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William Merritt Chase (1849–1916), one of New York’s most prominent artists in the 1880s, surpassed all others in the use of pastel. In his adept hands, pastel’s chalky matter rivaled the authority of oil paint, though with greater receptivity to light and an unmatched velvety texture. Chase produced more than one hundred pastels in the 1880s, increasing the visibility of the medium in exhibitions and promoting the technique with forward-looking artists of the day.

The pastel has borne more than one title since its making. The Gallery has reinstated Study of Flesh Color and Gold, which was used when the pastel was exhibited at the Art Institute of Chicago in 1897 and is reminiscent of titles favored by James McNeill Whistler. Consider, for example, Whistler’s Nocturne in Black and Gold or his Arrangement in Flesh Colour and Black. Chase was an exuberant admirer of Whistler’s work and sought out his acquaintance while on a trip to London in 1885. By all accounts the two men got along famously, but Chase eventually tired of the older artist’s quarrelsome behavior. Nonetheless, he maintained respect for Whistler’s work and continued to laud his accomplishments.

In Study of Flesh Color and Gold, Chase applied the pastel relatively densely and with exceptional vigor, maneuvering the colored crayon as one would a brush loaded with oil paint. In keeping with the contemporary vogue for Japonisme, Chase (like Whistler) adopted Japanese props. He tilted the picture plane and cropped the composition, devices common to Japanese prints. Like Kitagawa Utamaro, whose eighteenth-century prints were coveted by avant-garde artists at the time, Chase focused on the figure’s bare back. But he heightened the effect—to the point of its being somewhat startling—by placing the model in the extreme forefront of the composition, adding a modern sensibility to a traditional Japanese subject.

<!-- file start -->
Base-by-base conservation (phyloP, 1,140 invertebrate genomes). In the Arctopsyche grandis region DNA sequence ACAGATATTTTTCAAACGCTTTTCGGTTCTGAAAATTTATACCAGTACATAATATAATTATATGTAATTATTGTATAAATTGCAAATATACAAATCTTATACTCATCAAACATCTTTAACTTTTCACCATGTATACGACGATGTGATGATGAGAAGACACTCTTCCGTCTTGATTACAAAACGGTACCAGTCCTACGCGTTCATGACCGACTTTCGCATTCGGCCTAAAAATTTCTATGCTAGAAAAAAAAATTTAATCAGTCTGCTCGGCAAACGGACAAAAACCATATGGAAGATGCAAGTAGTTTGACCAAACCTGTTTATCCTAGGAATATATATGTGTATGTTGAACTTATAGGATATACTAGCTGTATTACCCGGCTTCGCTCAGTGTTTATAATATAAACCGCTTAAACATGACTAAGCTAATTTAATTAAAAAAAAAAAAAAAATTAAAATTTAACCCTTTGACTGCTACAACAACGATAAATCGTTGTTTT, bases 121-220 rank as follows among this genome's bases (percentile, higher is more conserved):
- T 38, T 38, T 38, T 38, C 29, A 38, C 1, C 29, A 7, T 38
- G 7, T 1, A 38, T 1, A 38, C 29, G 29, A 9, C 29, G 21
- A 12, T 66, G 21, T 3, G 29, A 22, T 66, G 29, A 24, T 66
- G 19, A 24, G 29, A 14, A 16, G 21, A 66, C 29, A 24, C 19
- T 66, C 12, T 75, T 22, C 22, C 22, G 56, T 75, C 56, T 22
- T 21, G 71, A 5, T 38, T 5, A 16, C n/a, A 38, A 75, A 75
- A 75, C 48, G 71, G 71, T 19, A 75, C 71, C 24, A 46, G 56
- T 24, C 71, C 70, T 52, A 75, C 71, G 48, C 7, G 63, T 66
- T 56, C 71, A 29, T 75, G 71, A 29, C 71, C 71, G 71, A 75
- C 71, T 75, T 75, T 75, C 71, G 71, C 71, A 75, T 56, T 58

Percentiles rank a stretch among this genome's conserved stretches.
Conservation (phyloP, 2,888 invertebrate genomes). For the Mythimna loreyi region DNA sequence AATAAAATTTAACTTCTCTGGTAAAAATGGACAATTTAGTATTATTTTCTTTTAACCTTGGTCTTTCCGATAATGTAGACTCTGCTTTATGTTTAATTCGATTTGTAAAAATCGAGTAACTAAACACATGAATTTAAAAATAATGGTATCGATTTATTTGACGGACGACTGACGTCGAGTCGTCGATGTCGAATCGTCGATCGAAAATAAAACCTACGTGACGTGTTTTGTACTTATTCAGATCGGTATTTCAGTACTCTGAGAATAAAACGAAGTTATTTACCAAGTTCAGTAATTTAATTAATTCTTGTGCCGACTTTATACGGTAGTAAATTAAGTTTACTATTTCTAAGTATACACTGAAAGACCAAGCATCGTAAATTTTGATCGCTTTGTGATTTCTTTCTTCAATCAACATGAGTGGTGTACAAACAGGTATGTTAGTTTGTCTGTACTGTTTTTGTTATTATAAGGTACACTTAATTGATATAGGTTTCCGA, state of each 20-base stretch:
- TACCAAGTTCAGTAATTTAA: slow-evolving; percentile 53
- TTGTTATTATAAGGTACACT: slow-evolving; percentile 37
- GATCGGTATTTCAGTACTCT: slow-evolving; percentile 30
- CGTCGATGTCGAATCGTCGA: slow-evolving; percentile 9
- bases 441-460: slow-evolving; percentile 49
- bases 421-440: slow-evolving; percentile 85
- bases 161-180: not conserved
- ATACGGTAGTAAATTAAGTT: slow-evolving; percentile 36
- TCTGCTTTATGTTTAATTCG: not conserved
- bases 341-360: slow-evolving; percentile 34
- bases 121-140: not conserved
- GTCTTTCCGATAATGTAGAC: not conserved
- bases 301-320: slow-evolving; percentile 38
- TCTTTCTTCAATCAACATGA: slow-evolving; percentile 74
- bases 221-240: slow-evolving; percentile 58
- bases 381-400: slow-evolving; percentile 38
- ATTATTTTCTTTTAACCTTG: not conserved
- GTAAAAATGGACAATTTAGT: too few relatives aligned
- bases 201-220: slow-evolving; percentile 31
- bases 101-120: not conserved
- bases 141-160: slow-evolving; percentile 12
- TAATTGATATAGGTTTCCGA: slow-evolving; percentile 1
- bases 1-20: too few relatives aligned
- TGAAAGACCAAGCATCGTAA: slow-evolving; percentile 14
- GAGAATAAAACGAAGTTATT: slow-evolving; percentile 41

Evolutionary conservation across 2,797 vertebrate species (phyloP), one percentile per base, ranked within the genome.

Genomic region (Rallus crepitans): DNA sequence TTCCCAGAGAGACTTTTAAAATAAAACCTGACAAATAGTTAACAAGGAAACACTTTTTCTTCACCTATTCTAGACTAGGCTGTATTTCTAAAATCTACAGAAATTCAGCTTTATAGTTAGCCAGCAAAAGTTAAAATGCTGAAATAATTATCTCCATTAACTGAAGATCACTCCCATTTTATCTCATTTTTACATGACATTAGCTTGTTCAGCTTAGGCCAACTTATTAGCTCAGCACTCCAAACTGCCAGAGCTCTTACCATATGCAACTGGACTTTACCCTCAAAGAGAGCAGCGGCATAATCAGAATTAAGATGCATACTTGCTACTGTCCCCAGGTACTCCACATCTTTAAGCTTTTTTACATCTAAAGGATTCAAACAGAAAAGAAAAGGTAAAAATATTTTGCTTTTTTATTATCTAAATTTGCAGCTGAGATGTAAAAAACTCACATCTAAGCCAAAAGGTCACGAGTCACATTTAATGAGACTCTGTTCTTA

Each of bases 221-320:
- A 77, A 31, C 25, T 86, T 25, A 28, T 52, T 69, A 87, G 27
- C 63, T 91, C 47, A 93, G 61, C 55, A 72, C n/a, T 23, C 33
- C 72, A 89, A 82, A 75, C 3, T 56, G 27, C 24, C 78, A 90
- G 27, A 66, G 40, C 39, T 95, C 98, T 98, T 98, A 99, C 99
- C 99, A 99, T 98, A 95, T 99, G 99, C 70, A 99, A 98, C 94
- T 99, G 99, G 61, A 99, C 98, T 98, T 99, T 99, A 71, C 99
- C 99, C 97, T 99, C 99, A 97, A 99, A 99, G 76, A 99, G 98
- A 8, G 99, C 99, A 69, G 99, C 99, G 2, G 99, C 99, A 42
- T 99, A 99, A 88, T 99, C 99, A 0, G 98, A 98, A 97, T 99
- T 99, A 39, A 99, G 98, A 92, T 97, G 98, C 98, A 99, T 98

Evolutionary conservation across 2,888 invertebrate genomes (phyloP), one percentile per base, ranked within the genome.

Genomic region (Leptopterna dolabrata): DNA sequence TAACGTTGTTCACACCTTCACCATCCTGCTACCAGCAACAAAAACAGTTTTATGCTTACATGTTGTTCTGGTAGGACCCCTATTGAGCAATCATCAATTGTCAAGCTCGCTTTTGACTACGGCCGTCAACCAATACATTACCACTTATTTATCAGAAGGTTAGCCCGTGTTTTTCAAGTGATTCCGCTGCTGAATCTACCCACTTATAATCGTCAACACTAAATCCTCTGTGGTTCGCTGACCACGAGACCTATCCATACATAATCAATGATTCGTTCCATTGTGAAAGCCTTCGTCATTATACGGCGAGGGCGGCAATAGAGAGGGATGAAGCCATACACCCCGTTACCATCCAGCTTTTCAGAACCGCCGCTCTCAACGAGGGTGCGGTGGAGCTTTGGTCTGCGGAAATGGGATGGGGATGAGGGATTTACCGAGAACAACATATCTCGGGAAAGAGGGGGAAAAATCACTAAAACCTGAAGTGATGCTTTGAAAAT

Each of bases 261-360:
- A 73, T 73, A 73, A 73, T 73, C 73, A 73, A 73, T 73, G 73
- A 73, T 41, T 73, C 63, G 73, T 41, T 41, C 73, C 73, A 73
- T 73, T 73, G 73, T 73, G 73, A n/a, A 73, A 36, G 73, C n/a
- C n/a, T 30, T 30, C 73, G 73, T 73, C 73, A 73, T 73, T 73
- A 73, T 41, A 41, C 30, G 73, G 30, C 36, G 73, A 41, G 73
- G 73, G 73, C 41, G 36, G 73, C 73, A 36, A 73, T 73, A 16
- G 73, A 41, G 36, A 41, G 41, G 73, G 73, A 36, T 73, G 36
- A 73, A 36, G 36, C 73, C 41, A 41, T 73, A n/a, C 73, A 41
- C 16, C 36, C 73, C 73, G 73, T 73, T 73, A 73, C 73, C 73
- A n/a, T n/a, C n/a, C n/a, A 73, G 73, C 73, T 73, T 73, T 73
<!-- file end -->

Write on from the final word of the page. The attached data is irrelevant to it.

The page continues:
Margaret and Raymond Horowitz began acquiring art in the mid-1960s, assembling one of the finest collections of American impressionist and realist works in private hands, a selection of which was the subject of an exhibition at the National Gallery of Art in 1999. In addition to this sumptuous pastel by Chase, the Gallery has been the beneficiary of other gifts from the Horowitz collection, including a superb painting from 1891 by Childe Hassam, Poppies, Isles of Shoals


lower right in red pastel: Wm M Chase


Potter Palmer, Chicago, by 1897; Florence Davis Watson, Jacksonville, Fla.; Kennedy Galleries, NY; Hirschl & Adler Galleries, NY, 1965; Raymond J. and Margaret Horowitz, NY; gift to NGA, 2007.

Exhibition History
Paintings by William M. Chase, Art Institute of Chicago, 1897, no. 67.
William Merritt Chase Exhibition, Gallery of Modern Art, New York, 1965, (not in catalogue).
Three Centuries of the American Nude, New York Cultural Center, 1975.
temporary loan, The White House, Washington, 1977-1988.
American Impressionism and Realism: The Margaret and Raymond Horowitz Collection, National Gallery of Art, Washington, 1999, no. 14.
Medieval to Modern: Recent Acquisitions of Drawings, Prints, and Illustrated Books, National Gallery of Art, Washington, 2008, no. 108.
William Merritt Chase: A Retrospective, The Phillips Collection, Washington, 2016, unnumbered catalogue.
The Touch of Color: Pastels at the National Gallery of Art, National Gallery of Art, Washington, 2019 - 2020, unnumbered catalogue.
American Impressionism and Realism: The Margaret and Raymond Horowitz Collection. Exh. cat. National Gallery of Art, Washington, 1998-1999: no. 14.
Pisano, Ronald G. The Complete Catalogue of Known and Documented Work by William Merritt Chase (1849-1916), vol. 1. New Haven, Connecticut: Yale University Press, 2006, p. 1, no. Y.46.
Brodie, Judith. "Gifts and Acquisitions: William Merritt Chase, Study of Flesh Color and Gold." National Gallery of Art Bulletin, no. 38 (Spring 2008): 14-15, repro.
National Gallery of Art. Highlights from the National Gallery of Art, Washington. Washington, 2016: 248, repro.
Smithgall, Elsa et al. William Merritt Chase: A Modern Master. Exh. cat. The Phillips Collection, Washington, DC, 2016: 138-132, no. 42.
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